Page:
Putting patients first

Improve patient access to quality care, DO Day participants tell Congress

DOs, students highlight four bills related to patient access, including one to repeal a burdensome provision of the health reform law.


For the first time in several years, DO Day on Capitol Hill did not concentrate on physician payment challenges, specifically the need to repeal the sustainable growth rate (or SGR) formula used to calculate Medicare reimbursement. Instead, the roughly 1,000 osteopathic medical students and DOs who participated in the March 8 event drew lawmakers’ attention to two broad issues: patient access to quality care and graduate medical education’s role in ensuring the future physician workforce.

“We have to remember that there are 310 million patients who are out there trying to access and take advantage of the U.S. health care system,” Shawn Martin, the AOA’s director of government relations, reminded the white-coated crowd during the DO Day breakfast briefing. “They face a lot of unique challenges and not just getting into a physician’s office.”

AOA leaders and staff asked attendees to push for four bills that would improve health care access:

  • The Restoring Access to Medication Act of 2011 (S. 1368 and H.R. 2529) would repeal a recently enacted provision of the Patient Protection and Affordable Care Act of 2010 that requires prescriptions for most over-the-counter medications purchased with funds from flexible spending accounts and health savings accounts. Besides reducing patient access to medication, the provision adds to physicians’ administrative burden and potentially increases their liability.
  • The Good Samaritan Health Professionals Act of 2011 (H.R. 3586) would improve access to physician services in times of emergency by providing civil liability protection to physicians and other health professionals who are volunteering their services during a declared national disaster.
  • The Help, Efficient, Accessible, Low-Cost, Timely Healthcare (HEALTH) Act of 2011 (H.R. 5) would enact several reforms to the country’s medical liability system, including limiting the recovery of noneconomic damages to $250,000 and limiting attorney contingency fees.
  • The Direct M.D. [Medicare Dual-eligibles] Care Act of 2011 (H.R. 3315) builds on the patient-centered medical home model of health care delivery, known as direct primary care in the private sector. The bill calls for a demonstration program in which the Centers for Medicare and Medicaid Services would pay primary care physicians up to $100 a month per Medicare beneficiary and up to $125 a month per Medicare-Medicaid dual-eligible beneficiary to coordinate the health care needs of these patients. The legislation would establish a fiduciary relationship between patient and physician, spurring primary care physicians to provide top-quality clinical care and friendly, efficient office staff, according to the bill’s sponsor, U.S. Rep. Bill Cassidy, MD, R-La., who was a keynote speaker during the breakfast briefing.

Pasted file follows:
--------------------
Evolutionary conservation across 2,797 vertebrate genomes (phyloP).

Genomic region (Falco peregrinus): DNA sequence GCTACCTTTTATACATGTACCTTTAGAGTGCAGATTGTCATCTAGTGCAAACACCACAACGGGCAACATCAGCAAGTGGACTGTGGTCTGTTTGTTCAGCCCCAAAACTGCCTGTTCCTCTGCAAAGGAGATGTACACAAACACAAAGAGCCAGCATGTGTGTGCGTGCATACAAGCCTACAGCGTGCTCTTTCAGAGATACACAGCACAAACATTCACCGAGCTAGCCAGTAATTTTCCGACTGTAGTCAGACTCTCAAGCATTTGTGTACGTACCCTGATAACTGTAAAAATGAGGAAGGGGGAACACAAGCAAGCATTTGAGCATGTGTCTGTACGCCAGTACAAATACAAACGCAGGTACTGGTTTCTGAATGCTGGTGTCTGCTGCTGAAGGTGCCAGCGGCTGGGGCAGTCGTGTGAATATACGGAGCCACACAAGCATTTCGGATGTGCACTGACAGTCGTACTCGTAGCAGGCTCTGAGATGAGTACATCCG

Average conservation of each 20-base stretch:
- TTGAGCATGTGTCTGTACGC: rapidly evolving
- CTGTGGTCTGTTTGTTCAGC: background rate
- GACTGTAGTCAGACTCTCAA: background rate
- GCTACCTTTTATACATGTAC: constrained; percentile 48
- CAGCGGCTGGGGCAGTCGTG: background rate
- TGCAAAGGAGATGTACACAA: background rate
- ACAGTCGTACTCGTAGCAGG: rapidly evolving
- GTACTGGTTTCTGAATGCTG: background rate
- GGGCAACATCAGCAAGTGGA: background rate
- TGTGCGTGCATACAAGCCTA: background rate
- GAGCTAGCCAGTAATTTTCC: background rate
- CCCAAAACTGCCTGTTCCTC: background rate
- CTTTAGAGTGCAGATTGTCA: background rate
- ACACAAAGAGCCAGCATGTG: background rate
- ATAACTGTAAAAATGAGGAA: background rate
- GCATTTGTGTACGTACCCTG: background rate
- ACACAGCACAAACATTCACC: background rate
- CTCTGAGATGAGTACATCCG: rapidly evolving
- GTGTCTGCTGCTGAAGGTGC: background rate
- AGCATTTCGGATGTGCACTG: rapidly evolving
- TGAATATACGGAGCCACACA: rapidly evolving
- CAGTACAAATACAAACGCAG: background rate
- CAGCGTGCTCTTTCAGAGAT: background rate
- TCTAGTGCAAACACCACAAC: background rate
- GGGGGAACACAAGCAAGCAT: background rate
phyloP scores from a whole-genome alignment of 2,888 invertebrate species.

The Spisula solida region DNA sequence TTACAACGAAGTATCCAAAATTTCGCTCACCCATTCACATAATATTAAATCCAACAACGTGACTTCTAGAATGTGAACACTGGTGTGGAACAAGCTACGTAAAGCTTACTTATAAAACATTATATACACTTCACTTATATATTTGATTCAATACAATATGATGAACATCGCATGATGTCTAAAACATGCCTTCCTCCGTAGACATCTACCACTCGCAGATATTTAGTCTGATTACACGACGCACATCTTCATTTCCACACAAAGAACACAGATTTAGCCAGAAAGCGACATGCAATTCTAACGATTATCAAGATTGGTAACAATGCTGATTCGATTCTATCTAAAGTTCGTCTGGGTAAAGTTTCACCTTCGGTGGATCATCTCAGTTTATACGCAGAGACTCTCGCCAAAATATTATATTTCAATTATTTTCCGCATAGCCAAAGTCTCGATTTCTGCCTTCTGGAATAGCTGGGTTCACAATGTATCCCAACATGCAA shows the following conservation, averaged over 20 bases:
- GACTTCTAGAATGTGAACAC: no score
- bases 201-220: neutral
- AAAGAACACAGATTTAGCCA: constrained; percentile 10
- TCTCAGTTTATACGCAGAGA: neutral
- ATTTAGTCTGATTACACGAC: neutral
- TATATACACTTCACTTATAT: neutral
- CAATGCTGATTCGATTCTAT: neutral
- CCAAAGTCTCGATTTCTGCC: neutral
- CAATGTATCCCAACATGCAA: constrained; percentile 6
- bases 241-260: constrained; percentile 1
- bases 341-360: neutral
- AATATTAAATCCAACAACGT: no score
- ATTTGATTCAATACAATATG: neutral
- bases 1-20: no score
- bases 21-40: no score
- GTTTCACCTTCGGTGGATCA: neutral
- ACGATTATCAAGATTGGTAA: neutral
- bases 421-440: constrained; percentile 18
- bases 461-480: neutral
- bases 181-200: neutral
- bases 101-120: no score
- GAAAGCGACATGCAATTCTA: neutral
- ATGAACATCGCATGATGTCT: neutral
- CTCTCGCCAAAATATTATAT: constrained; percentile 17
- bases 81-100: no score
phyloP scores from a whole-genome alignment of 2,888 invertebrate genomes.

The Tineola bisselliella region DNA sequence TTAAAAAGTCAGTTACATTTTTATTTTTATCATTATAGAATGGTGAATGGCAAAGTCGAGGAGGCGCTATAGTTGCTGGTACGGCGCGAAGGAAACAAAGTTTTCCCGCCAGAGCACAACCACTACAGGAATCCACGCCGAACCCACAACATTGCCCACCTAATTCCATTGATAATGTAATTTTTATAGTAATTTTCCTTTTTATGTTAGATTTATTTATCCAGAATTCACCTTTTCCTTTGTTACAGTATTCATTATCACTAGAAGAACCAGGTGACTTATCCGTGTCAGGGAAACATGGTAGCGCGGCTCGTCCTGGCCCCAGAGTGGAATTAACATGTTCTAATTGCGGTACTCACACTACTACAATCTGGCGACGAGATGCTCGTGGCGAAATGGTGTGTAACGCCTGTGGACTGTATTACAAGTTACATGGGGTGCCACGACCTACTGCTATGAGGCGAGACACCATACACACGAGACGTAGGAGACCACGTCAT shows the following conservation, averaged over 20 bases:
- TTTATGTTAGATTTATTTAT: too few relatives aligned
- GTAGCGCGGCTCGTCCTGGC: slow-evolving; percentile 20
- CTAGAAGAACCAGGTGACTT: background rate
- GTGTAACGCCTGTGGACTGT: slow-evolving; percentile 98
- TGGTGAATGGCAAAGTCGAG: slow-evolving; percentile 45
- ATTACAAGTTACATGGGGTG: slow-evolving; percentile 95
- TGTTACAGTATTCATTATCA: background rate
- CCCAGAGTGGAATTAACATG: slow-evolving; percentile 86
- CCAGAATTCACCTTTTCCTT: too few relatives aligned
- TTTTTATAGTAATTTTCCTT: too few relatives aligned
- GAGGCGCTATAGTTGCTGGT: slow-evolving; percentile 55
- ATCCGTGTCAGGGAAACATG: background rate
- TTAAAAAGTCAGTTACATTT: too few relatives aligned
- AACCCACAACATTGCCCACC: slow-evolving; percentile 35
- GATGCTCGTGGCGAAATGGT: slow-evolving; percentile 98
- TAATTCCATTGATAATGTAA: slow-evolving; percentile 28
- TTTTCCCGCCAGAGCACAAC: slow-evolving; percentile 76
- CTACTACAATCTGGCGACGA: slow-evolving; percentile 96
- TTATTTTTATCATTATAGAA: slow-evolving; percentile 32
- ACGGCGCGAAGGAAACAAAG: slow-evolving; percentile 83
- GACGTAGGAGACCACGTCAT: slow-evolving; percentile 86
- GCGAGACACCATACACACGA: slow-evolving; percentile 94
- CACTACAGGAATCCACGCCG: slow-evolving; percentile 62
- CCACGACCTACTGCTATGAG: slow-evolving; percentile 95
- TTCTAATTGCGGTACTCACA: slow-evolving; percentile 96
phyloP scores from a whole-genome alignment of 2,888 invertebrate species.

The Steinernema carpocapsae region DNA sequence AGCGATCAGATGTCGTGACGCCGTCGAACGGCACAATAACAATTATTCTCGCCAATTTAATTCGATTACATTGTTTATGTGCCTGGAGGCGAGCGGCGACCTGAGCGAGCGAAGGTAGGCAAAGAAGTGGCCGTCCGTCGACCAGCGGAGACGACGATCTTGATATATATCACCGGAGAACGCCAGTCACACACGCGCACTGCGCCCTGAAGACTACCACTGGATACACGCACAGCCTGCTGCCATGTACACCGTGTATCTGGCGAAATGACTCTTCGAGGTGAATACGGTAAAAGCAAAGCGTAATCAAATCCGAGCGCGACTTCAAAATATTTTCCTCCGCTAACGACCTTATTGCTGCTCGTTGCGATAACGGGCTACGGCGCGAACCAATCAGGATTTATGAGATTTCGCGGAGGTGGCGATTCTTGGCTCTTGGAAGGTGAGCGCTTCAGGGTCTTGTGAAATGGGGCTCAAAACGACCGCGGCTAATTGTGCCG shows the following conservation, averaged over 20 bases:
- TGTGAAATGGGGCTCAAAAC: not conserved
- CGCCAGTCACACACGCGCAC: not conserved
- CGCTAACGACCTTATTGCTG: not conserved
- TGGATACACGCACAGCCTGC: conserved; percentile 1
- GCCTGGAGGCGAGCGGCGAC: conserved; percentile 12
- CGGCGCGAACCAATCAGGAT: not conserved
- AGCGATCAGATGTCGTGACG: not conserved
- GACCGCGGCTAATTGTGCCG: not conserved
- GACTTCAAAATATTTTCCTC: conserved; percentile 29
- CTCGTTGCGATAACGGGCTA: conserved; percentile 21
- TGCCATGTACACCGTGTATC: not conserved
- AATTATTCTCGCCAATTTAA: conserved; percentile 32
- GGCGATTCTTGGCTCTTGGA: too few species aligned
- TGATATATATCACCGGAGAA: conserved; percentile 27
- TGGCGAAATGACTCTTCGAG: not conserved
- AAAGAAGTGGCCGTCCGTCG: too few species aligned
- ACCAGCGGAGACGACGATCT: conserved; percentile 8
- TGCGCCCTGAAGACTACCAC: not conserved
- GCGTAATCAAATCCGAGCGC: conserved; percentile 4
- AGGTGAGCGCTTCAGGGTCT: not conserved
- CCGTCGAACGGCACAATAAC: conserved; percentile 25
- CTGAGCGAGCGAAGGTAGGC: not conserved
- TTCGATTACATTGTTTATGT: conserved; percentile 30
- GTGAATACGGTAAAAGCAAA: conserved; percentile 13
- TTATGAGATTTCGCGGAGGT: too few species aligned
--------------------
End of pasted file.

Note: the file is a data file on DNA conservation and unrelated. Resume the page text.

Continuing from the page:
Making a difference

Well-versed on the issues, South Dakota’s lone representative, Seth W. Schmoll, OMS II, discussed every bill touted by the AOA with Jane B. Lucas, legislative assistant to U.S. Sen. John Thune, R-S.D. After noting his overall support for the insurance reforms in the Affordable Care Act, Schmoll observed that “there are always parts of every law that can be worked on and made better.”

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One aspect of the health reform law that should be changed, said Schmoll, is the OTC medication provision addressed by the Restoring Access to Medication Act. “Patients should not have to get a prescription to buy Tylenol. This results in frivolous spending on health care, wastes physicians’ time and may cause delays for patients who truly need to see their physicians,” Schmoll said.

Lucas responded, “We agree. That provision was included in the Affordable Care Act to boost tax revenues.”

The Good Samaritan Health Professionals Act “is another bill I consider common sense,” Schmoll said, noting that it would provide liability protections for physicians who volunteer at natural disaster sites. “Let’s say somebody scraped his knee and a physician doesn’t take care of him right away because of the need to treat more seriously injured patients. This bill would protect that physician volunteer from a negligence lawsuit,” he explained.

In the office of U.S. Rep. Shelley Berkley, JD, D-Nev., Ori DeVera, OMS I, a student at the Touro University Nevada College of Osteopathic Medicine in Henderson, broached the AOA’s support of the HEALTH Act and asked for the congresswoman’s position on this issue.

“She understands your concerns but believes the proposed cap on noneconomic damages is too low,” replied senior legislative assistant Carrie L. Fiarman.

Schmoll also voiced support for the HEALTH Act, which has been reintroduced in Congress multiple times. “I think medical liability reform needs to be national rather than state by state, just for the fact that when one state doesn’t have it and another state does, it creates health care access disparities, driving physicians away from certain places and to other places.”

In addition, he expressed his concerns about defensive medicine. “It is really sad to me that during my first two years of medical education, we’re being taught that if a patient comes in with a condition—even if you already know what it is because of your diagnostic skills—you need to order labs or run tests because if you don’t, you are liable. It’s absurd to me that if I know you have strep throat but I don’t have the labs to support that diagnosis, then I can get sued. It’s a big waste.”

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